AFSCME C28 / Flick

When the U.S. Supreme Court dealt a blow to public sector unions last month with its decision in Janus v. AFSCME, some pundits were quick to sound the death knell for organized labor. Those pundits haven’t been paying attention, a panel at the AFL-CIO showed earlier this month. The event brought together workers from different sectors, all of whom have made organizing inroads over recent months to improve the conditions in their workplace.

Titled “Collective Action on the Rise: How the Labor Movement can Sustain the Momentum of Change, the panel, moderated by journalist Michelle Chen, asked how the labor movement could capitalize on the momentum from collective actions like the teacher strikes that gripped the U.S. last spring. Union membership is at an all-time low. But as Chen put it, there’s value in expanding ideas of the labor movement beyond formally-recognized unions, and taking a look at “what it means to really think about labor as a collective social enterprise.”

That’s something Rachel Sandalow-Ash, a law student and research assistant at Harvard Law School, thought about while working on the campaign to unionize Harvard graduate students. The grad students organized with the United Auto Workers in order to bargain for higher wages, affordable housing, and healthcare benefits. When questioned by skeptical family members about why she, as a graduate student, was organizing with auto workers, Sandalow-Ash responded with a message of solidarity.

“The UAW represents 40,000 grad workers and 25,000 academic workers overall but also our union movements are more powerful when we are not separated by what kind of work that we do. We’re more powerful when we all stand together,” she said.

Anna Simmons, an elementary school counselor and mental health therapist in Morgantown, West Virginia, explained how this solidarity had worked in practice earlier this year. As part of the American Federation of Teachers, she organized with teachers from all over the state in February to strike for higher wages and affordable healthcare.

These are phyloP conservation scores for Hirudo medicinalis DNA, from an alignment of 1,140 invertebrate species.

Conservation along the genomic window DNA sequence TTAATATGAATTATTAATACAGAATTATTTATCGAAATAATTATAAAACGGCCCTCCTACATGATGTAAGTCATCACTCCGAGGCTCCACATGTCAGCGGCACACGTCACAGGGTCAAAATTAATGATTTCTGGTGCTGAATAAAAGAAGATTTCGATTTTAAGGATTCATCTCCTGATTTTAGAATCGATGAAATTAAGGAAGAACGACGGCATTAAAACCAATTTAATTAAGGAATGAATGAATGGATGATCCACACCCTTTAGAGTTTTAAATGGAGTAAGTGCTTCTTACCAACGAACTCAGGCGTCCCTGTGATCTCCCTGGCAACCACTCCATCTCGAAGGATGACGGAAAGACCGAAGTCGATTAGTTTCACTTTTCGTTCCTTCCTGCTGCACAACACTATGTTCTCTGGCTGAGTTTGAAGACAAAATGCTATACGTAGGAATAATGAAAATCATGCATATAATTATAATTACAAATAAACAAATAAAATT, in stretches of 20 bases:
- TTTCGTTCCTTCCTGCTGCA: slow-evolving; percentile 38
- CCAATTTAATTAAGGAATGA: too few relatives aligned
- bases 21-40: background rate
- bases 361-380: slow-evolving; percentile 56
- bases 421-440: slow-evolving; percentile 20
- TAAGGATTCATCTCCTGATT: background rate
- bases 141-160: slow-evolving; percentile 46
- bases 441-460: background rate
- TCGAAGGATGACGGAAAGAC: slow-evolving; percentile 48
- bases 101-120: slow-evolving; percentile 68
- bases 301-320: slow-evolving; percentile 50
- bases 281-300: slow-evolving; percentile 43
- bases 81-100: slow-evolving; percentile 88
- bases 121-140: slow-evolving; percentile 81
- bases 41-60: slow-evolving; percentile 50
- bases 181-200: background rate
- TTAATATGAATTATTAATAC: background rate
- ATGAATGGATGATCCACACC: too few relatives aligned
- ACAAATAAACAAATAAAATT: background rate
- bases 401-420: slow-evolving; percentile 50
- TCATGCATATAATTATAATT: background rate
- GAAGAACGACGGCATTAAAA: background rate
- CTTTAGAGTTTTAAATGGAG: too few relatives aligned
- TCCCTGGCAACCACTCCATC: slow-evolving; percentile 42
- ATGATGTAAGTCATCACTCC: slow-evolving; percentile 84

When union leaders returned from the negotiating table with a contract that would give teachers a better deal than other public sector workers, Simmons was part of a large group teachers who refused to accept the deal and continued to strike until all public sector workers were offered the same terms.

“If we all are together and we’re all unified and we’re all in solidarity on these issues we can make tremendous impact on the lives of ourselves, of our future generation and as a nation,” said Simmons. “It wasn’t just about a $2,000 increase on our salary, it was about saving our state.”

Though conversations in the wake of Janus have primarily looked at the impact on the public sector employees the court ruling affects, the panel also recognized the challenges that private sector workers already face in organizing. As an organizer with UNITE-HERE, Katherine Payne, a Marriott Hotel housekeeper, emphasized how difficult unionizing can be when facing corporate power. “Imagine telling your people ‘We’re fighting the Goliath, the Marriott.’”

Although Marriott is one of the wealthiest hotel franchises in the world, their housekeepers are paid such low wages that many have to supplement their income by working two to three jobs to make ends meet. Moreover, their demanding work requirements, like having large numbers of rooms ready for guests with short warning, have become increasingly difficult to meet. Though their workplace does not currently have a union, Payne has been tirelessly advocating for one through her role on an organizing committee. The group, while organizing underground, has been pressuring Marriott to demand they respect “a fair process for organizing”.

Lyndi Wade Howard, a flight attendant with JetBlue and member of the Transport Workers Union, shared how her workplace also faced struggles in their unionization campaign. After the company enacted changes to the healthcare policy that resulted in sky-high deductibles as well as implemented a series of punitive measures, rumblings of unionization began. The initial attempt to hold a union election was unsuccessful since they were unable to mobilize enough people before union cards started to expire.

It wasn’t until this past April that they won their union election with 66 percent of the vote, after a campaign in which they methodically organized boots-on-the-ground, increased outreach and set clear metrics deadlines. Their union’s bargaining committee is currently surveying workers priorities as they get ready to present their interests to JetBlue at the bargaining table.

“This is a very prosperous time for everybody but, it seems, the workers and collective action is the only way to level the playing field,” Wade Howard said. “If you really want to make sure that everybody’s taken care of, you have to unite, you have to be together, you have to work towards the same goals.”

Mery Concepcion is a Next Leader at the Institute for Policy Studies.

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